Ornamental Tree Traits

By The Old House Web

Ornamental Tree Traits

The main ornamental feature of some trees is flowers. Most flowering trees bloom in the spring then do not provide any show the rest of the year. When possible, use trees blooming at some time other than spring. Select flowering trees having another ornamental trait displayed later in the season. An ideal flowering tree may have flowers in the spring and ornamental fruits and fall foliage color later in the season.

Ornamental fruits can be a mixed blessing. They provide a display of color after flowering and may persist into winter providing late season interest. However, fruits can be a mess to clean up. Trees with heavy seed set can give rise to unwanted volunteer plants. Trees fruiting heavily and retaining their fruits into winter may be attractive to birds.

Foliage color may occur at several times during the year. Some trees have brightly colored foliage in the spring but are green by early summer. Others have foliage color other than green during most of the growing season. The most common colors are purple, yellow, or a combination of green and white. Foliage colors are most brilliant in the fall. The exact fall color developed by a tree is influenced by the weather and site.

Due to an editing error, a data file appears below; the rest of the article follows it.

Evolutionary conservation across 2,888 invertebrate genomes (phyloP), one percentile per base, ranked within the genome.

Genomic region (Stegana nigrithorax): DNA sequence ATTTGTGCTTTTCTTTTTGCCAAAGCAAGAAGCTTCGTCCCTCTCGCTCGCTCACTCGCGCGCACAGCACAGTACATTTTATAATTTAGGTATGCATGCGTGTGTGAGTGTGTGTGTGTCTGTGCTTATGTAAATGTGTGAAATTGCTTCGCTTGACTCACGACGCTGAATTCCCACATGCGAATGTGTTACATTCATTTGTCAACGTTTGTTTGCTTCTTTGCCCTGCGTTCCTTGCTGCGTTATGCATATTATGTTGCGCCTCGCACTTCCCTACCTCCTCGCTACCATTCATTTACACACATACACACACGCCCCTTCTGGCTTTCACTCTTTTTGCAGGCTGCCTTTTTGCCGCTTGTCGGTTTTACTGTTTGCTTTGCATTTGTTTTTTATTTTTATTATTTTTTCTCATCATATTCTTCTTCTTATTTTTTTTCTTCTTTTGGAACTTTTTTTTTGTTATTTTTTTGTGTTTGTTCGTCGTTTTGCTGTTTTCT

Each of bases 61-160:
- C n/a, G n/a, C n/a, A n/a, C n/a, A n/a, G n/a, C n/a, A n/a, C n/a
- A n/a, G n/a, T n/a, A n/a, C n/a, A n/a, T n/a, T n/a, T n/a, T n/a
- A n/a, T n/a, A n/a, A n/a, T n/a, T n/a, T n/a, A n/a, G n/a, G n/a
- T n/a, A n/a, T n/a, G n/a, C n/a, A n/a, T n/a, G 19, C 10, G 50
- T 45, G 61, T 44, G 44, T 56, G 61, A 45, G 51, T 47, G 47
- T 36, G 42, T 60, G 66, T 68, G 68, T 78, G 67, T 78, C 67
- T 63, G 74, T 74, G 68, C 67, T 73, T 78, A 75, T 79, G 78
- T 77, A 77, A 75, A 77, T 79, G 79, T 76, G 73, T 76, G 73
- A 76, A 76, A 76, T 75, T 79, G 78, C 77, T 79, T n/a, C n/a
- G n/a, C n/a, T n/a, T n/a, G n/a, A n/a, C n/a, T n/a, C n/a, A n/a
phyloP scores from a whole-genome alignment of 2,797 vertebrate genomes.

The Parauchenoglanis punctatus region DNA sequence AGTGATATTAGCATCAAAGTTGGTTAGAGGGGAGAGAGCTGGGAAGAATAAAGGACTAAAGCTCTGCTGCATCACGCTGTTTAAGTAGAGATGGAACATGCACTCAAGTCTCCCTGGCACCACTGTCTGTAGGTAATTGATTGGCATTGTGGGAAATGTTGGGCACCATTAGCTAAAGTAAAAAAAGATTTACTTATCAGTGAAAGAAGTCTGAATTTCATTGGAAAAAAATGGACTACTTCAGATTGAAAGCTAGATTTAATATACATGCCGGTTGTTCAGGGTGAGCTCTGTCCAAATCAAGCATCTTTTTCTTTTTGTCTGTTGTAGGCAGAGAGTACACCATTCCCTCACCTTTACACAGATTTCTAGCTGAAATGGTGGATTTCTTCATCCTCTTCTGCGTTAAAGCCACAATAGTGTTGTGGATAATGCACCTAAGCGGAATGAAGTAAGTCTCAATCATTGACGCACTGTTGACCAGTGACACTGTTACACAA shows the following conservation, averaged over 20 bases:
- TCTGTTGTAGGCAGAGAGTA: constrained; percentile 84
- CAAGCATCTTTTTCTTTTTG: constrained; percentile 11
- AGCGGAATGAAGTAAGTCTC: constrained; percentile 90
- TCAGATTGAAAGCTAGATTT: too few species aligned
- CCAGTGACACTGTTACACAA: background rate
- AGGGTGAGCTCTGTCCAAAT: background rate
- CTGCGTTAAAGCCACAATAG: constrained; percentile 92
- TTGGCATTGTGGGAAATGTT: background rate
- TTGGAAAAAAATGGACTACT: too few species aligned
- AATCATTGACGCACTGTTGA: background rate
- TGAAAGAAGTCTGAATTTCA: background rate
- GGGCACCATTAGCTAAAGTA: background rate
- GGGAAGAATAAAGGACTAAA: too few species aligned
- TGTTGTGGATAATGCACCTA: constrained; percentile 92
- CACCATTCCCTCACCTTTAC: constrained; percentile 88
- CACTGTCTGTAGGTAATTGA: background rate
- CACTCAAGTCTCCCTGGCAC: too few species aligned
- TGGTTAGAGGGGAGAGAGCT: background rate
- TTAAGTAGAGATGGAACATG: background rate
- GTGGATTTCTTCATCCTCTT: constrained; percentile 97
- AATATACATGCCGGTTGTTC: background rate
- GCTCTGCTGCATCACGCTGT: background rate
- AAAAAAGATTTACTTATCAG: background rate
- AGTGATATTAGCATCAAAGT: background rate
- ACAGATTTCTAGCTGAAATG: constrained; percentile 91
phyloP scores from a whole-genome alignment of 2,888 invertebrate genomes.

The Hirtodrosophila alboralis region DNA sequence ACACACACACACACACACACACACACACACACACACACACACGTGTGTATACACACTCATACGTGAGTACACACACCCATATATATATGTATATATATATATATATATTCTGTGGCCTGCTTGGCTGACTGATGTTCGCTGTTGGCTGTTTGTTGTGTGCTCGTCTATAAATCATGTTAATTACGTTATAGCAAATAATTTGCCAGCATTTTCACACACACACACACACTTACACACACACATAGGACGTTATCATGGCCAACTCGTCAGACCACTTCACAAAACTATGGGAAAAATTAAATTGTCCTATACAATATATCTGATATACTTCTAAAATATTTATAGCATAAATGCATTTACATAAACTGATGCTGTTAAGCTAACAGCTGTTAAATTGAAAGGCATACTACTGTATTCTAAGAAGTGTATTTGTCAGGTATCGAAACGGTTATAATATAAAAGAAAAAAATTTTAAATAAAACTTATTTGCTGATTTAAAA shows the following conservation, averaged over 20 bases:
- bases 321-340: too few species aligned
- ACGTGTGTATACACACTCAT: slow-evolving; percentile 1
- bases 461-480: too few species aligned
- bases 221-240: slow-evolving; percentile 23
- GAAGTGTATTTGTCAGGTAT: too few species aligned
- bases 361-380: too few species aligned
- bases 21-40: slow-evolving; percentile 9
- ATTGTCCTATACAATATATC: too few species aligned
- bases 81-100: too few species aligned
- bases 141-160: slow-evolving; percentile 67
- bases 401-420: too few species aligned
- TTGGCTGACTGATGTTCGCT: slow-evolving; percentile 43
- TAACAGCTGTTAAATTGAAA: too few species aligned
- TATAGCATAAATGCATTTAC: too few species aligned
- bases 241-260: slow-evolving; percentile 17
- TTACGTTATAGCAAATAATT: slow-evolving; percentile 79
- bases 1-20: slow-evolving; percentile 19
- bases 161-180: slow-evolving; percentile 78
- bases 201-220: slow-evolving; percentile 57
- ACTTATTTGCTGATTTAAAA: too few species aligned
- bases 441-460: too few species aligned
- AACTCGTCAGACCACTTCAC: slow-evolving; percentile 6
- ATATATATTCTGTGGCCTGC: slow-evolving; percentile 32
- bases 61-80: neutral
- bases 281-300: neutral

Bark is an often overlooked ornamental characteristic. The bark may be colored, or have an unusual texture. Bark is one of the few ornamental traits present during the winter. A tree may be several years old before displaying the ornamental bark characteristic of its species.

Growth habit refers to the outline or branching pattern. Growth habits of trees can be ornamental when outlined with snow during the winter. Most trees have a characteristic shape. Some have cultivars with a shape or growth habit different from the species. For instance, a cultivar may have either a weeping or very upright growth habit. Some tree cultivars are dwarfs and and grow like shrubs. Dwarfs are useful where a small tree is needed. Weeping trees can be especially ornamental when flowering, however mowing under trees weeping to the ground can be a problem. Tall, narrow, upright trees are used where overhead growing space is limited but are generally not good shade trees.

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